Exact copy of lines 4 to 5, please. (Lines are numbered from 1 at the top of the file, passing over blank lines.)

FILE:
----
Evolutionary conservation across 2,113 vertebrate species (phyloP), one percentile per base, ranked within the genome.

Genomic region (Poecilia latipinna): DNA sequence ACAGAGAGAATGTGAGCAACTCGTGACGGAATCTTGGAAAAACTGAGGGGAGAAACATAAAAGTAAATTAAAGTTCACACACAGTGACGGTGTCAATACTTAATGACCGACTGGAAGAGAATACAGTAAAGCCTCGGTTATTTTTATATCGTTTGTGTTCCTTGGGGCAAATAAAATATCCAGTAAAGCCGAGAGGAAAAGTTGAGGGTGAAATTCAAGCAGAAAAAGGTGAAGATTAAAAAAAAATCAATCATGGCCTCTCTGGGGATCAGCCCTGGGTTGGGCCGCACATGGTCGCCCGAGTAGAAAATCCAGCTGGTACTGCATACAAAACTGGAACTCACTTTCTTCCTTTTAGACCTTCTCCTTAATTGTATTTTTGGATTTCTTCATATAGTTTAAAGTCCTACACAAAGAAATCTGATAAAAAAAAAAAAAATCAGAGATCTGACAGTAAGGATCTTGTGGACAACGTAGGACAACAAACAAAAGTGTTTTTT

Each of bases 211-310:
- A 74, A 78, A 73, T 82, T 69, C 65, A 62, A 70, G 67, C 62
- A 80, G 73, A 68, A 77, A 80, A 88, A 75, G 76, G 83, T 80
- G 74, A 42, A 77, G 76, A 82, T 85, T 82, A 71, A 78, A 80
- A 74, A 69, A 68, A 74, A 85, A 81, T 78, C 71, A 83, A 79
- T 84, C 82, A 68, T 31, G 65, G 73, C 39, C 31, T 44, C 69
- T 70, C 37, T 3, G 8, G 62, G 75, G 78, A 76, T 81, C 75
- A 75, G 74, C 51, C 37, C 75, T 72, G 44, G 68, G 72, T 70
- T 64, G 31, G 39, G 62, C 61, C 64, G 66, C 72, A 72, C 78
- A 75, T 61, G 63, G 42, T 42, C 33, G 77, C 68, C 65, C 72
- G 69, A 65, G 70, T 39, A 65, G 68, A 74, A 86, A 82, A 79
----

- A 74, A 78, A 73, T 82, T 69, C 65, A 62, A 70, G 67, C 62
- A 80, G 73, A 68, A 77, A 80, A 88, A 75, G 76, G 83, T 80